Tuesday, July 7, 2009

Budget windfall spurs Asiatic Society's Delhi debut, expansion plans

The 225-year-old Asiatic Society, the pioneering institution promoting Indo-Asian culture, books and heritage in the country, will make its maiden foray into the capital in 2010 from its two-century old Kolkata home.

The Kolkata-based society, set up in 1784 by William Jones, has benefited the most in the 2009-2010 union budget's culture outlay with an allocation of Rs.28.6 crore, logging an increase of Rs.19.34 crore, next to the Archaeological Survey of India, since last year.

"We are scouting for prime land in the capital to set up an extended publication cell of the Asiatic Society, one of the country's oldest heritage publishing houses," a top official of the society told IANS over telephone from Kolkata.

"We hope to acquire it soon. In fact, most of our research papers and the four Asiatic Society journals are picked up by Delhi-centric publishers, who sell them in the capital and in the adjacent states," the official said.

The Asiatic Society, which celebrated its 225th anniversary Jan 15, 2009 with a gala ceremony attended by President Pratibha Patil and Vice President Hamid Ansari, was declared an institute of national importance on its 200th birthday, 25 years ago by then prime minister late Indira Gandhi vide the Asiatic Society Act V (1984).

"Since then, the society has been expanding and recently relocated to a new building from its old 201-year-old headquarters on Park Street. We are in the process of adding two more floors which will cost us Rs.10.5 crore. It will be used from the budget outlay. The plan, which was stuck because of the heritage building of the old Asiatic Society next door, was approved by the ASI and the West Bengal government in April," the official said.

The Asiatic Society is an integral part of the country's British heritage with its collection of 47,000 heritage manuscripts in 26 scripts, 117,000 books, 79,000 journals, 293 old maps, 182 paintings, 2,500 pamphlets and 2,150 photographs.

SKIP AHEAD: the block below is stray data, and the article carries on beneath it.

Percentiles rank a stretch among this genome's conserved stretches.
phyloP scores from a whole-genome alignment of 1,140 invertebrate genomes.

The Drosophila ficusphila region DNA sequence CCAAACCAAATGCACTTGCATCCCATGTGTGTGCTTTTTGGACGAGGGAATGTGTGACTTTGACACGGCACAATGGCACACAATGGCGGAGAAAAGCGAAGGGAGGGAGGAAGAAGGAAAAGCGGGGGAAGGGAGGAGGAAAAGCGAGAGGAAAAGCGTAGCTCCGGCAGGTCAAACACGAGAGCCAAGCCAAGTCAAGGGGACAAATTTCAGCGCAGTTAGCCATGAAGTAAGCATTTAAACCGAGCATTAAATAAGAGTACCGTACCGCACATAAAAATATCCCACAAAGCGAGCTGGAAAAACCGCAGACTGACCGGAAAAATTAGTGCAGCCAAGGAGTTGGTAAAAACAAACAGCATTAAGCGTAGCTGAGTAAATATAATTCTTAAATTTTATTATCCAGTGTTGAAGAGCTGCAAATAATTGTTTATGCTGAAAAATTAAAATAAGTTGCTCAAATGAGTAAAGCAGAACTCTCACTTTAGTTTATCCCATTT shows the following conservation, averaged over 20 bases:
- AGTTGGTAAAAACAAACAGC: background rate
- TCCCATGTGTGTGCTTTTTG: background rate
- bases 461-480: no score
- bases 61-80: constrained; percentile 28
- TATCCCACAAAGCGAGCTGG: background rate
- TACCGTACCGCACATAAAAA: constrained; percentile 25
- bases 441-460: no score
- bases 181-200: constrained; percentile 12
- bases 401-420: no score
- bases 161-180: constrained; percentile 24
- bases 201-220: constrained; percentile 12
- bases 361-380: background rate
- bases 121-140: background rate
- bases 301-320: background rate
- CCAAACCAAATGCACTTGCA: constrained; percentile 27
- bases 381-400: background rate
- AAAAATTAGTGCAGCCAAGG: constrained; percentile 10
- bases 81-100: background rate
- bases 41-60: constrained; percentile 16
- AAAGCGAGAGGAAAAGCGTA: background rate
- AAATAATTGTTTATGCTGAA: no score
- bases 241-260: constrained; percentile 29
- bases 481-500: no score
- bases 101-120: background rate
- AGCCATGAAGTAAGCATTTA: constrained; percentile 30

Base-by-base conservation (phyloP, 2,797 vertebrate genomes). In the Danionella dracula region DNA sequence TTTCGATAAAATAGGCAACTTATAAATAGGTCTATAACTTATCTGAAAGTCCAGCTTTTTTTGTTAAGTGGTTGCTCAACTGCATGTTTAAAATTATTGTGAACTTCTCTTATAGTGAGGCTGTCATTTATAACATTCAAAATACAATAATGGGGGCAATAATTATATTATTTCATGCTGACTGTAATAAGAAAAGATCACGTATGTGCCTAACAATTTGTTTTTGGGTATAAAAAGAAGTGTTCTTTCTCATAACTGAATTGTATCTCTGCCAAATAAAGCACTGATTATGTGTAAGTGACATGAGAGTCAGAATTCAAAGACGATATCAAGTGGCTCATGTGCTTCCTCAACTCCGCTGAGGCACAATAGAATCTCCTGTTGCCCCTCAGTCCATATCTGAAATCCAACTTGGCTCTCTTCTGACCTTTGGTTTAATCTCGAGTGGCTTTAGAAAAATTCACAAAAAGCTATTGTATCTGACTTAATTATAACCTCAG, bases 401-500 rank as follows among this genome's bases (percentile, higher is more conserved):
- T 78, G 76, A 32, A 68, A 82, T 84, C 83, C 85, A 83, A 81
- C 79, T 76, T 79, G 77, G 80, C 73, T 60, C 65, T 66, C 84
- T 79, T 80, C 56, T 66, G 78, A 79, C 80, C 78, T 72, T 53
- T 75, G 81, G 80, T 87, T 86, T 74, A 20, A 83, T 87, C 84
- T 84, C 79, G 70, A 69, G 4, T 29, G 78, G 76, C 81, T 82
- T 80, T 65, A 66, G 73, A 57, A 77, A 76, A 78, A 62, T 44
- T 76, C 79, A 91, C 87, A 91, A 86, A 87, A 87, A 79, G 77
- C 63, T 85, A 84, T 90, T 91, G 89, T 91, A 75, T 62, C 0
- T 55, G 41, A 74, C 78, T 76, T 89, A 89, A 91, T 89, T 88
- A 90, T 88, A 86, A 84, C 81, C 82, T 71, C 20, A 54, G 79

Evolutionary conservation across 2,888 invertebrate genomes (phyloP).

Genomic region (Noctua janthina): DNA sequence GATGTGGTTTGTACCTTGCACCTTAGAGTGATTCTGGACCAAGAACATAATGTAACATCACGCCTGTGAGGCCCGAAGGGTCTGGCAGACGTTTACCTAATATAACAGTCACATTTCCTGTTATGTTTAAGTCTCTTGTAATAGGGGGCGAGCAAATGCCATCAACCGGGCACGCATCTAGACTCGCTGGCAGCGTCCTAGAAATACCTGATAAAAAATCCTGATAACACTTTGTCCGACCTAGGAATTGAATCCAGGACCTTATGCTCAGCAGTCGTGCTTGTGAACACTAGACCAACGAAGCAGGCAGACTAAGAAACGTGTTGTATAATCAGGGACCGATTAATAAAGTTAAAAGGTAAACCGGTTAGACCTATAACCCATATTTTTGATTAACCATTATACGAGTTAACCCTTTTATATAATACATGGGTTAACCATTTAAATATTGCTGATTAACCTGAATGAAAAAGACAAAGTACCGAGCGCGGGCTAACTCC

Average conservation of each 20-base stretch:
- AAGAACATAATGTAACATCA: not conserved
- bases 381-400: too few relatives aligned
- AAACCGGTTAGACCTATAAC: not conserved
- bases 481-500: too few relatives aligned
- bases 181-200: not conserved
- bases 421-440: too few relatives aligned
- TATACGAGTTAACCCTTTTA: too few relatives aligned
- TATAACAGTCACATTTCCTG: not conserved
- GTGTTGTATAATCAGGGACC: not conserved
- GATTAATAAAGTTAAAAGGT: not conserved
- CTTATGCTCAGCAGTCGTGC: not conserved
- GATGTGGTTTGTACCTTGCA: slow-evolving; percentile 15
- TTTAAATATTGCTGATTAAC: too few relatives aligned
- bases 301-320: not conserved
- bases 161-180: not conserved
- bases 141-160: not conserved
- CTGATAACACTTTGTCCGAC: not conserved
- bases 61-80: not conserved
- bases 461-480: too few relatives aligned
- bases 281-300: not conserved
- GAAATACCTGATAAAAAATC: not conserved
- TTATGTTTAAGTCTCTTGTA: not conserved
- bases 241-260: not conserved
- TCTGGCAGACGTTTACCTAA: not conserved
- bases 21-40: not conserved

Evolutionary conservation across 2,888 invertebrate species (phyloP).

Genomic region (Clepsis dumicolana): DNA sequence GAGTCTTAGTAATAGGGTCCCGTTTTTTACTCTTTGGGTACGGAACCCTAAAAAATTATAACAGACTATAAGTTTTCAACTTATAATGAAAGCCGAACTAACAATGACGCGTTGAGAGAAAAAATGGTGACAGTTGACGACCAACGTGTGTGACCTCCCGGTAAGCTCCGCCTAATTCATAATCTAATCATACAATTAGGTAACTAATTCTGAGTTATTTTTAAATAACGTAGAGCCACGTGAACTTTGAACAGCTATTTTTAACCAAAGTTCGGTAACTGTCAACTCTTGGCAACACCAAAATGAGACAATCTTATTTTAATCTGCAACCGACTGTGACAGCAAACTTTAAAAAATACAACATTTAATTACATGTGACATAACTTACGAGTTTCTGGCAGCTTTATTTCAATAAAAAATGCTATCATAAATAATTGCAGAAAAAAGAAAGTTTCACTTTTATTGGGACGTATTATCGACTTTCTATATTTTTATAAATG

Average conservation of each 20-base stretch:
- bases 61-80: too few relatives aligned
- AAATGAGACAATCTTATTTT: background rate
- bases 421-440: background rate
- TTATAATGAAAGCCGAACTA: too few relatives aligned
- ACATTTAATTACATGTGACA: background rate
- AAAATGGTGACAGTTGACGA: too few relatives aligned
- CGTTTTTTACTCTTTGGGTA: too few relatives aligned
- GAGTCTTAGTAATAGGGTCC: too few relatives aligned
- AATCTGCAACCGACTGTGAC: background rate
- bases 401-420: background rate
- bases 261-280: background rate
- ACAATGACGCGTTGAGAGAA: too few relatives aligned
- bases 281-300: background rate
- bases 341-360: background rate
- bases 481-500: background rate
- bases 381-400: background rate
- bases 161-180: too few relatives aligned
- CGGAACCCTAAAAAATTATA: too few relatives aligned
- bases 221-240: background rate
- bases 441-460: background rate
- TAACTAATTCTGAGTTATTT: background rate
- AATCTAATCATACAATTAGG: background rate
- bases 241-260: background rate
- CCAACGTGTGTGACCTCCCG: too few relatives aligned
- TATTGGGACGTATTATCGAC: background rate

The earliest printed book preserved in this library is Juli Firmici's "Astronomiconum Libri" published in 1499 AD. The most important historical manuscripts in the possession of the Society include an ancient illustrated Quran and the original text of "Padshanamah (Shahnamah)" bearing Emperor Shah Jahan's signature.

The society's first accession of importance was a gift from the Seringapatnam Committee in 1808 that comprised a collection of books and art works from the palace library of Tipu Sultan.

The society, said the official, will use Rs.3.11 crore from the budget outlay to modernise and digitise its library and manuscript section for "better preservation of books".

"We publish one rare book every month and four annual Asiatic Society journals; but we did not have the money to archive them digitally," the official said.

Besides, the society will spend Rs.3.6 crore for a new campus in Salt Lake in Kolkata, Rs.1 crore for the modernisation of the existing publication unit, Rs.1.5 crore on international seminars, including one of Darwin, whose original works have been in the Asiatic Society journals and Rs.35 lakh on refurbishing the interiors, the official said.

The Asiatic Society will also set up nine core faculties on Indology and ancient language studies.

"The rest of the money - nearly Rs 8 crore - will be kept as a cushion to tide over the cost escalations," the official said.

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